So my firm has a unique culture, as do all businesses. But the difference at my firm is that we have captured the essence of our firm in 21 fundamentals we call The JW Way (http://www.jaburgwilk.com/mission-statement). These are the foundation of our business and inform how we operate from how we deal with clients to who we hire, whether attorneys or staff.
Today I am focusing on one fundamental: Treat clients’ money as if it were your own. Yes, I know this makes sense, but doing it is not always the obvious choice. The easiest example of this in my world involves litigation. A partner of mine is known to say: We can ride to court in a Honda or a Cadillac. In some situations a client may only be able to afford the Honda. Of course this means having difficult conversation at the front end to determine what your client or customer can afford and how that relates to what they want to do.
If that is the case, you then have to figure out whether it is possible to provide outstanding legal advice and service that will meet your client’s expectations going to court in the Honda. If not, or if a potential client is looking for a luxury ride they cannot afford, the best thing I can do is decline the representation because odds are I cannot realistically meet their expectations.
For me, when a client is on a litigation budget, that means thinking about overall costs for a representation and what can be done to try and work within a given client’s budget or financial limitations. For example, it could mean taking a close look at larger litigation expenses such as depositions and only taking some, but not all possible, depositions. Or, on smaller expenses it may mean sending a demand by snail mail and email, but not having it hand delivered or served.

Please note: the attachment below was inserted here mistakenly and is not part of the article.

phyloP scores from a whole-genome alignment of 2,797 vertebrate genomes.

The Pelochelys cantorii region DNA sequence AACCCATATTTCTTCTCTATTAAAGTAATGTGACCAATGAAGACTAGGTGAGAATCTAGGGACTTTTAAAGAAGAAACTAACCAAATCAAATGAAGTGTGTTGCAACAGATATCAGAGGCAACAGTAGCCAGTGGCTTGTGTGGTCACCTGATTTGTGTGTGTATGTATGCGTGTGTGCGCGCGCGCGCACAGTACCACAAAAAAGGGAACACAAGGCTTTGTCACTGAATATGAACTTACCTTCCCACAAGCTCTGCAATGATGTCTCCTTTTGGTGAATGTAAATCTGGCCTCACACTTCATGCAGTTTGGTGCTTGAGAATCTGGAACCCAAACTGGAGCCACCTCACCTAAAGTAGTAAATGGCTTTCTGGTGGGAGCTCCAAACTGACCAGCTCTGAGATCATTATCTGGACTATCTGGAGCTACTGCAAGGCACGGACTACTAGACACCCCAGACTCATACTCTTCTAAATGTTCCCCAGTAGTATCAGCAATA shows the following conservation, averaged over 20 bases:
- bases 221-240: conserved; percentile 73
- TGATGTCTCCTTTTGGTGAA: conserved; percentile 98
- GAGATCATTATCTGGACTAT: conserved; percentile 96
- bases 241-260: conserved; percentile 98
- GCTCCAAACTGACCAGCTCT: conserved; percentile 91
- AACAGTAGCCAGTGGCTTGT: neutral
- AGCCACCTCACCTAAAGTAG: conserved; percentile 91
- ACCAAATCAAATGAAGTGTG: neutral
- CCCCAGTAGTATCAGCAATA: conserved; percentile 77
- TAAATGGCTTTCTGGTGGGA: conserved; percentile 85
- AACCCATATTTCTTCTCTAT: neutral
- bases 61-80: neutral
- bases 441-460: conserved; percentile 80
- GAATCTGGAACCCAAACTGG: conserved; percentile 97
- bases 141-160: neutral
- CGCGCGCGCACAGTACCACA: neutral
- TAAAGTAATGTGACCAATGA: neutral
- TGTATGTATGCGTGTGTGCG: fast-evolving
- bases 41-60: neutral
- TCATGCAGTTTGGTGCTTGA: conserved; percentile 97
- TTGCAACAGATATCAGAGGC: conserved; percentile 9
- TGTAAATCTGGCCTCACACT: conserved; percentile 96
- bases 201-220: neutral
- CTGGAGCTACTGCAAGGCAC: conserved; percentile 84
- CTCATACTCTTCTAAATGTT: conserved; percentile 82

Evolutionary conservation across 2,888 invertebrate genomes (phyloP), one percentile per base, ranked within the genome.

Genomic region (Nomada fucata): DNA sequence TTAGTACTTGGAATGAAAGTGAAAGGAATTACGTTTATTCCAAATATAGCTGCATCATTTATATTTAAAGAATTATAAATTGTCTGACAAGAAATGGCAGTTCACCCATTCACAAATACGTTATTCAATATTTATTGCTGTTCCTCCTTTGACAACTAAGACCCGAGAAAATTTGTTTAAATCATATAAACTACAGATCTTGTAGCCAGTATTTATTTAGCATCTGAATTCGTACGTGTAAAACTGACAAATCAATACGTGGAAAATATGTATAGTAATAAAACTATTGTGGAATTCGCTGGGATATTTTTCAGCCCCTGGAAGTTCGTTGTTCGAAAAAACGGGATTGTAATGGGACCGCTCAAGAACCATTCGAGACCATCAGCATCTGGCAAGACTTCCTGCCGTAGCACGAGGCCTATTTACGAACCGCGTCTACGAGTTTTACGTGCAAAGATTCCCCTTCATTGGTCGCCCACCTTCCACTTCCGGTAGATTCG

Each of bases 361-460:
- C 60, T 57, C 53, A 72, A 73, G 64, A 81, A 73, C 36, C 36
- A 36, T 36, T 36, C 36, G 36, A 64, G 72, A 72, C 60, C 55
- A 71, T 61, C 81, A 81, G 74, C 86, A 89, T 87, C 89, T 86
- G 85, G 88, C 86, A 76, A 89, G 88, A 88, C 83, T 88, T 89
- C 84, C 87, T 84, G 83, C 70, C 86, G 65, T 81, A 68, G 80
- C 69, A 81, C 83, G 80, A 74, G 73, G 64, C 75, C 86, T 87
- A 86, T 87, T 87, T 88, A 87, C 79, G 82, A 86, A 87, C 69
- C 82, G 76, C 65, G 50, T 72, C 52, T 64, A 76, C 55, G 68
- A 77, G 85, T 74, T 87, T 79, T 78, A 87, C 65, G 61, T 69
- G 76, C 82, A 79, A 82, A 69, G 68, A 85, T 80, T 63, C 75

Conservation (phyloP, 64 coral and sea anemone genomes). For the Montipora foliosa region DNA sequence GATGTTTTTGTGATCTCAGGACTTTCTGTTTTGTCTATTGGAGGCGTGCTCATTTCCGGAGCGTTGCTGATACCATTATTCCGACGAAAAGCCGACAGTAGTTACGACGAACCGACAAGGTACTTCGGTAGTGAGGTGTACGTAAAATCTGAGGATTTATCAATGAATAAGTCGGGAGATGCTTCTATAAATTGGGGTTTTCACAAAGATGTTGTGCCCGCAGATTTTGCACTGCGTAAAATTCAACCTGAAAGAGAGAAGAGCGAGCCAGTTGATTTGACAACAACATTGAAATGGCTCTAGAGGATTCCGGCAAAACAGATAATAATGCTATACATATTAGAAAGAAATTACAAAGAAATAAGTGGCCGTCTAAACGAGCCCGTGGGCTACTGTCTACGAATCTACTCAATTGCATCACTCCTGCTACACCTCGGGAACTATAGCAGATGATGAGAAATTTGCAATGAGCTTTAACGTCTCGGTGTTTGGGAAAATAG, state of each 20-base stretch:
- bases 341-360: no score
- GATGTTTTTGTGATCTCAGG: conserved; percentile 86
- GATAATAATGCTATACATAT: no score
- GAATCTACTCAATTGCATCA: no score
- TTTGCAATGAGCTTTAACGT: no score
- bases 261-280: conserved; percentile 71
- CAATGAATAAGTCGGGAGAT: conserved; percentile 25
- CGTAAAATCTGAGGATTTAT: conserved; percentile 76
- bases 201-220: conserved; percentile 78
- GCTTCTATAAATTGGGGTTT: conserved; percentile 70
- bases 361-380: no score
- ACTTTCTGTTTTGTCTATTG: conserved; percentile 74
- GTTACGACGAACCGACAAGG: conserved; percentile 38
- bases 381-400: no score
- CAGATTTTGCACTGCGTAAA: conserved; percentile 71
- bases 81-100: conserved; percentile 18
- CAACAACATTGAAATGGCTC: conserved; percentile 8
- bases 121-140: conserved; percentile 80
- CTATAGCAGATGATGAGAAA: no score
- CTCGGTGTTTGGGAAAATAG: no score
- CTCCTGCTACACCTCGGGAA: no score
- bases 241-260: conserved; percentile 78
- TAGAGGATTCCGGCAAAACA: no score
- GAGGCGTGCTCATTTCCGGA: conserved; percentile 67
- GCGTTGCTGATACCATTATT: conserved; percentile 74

I am sure there are ways in your business to shave both smaller and larger amounts from what you are doing for your clients or customers on a specific deal or project. Or maybe it is looking at administrative expense and overhead in your business. Maybe there is a bigger picture change you can make that will result in savings you can pass on.
The fact is that by treating our clients’ money as if it were our own, as well as following the other fundamentals of The JW Way for a number of years, it has lead my firm to great overall business decisions and great hiring decisions regarding people who fit into our culture, as well great and continuing success. This in turn has resulted in my firm being able to meet and exceed the goals of our clients and avoid sending invoices that provide sticker shock; Your client doesn’t want the invoice for the Cadillac if you discussed the Honda.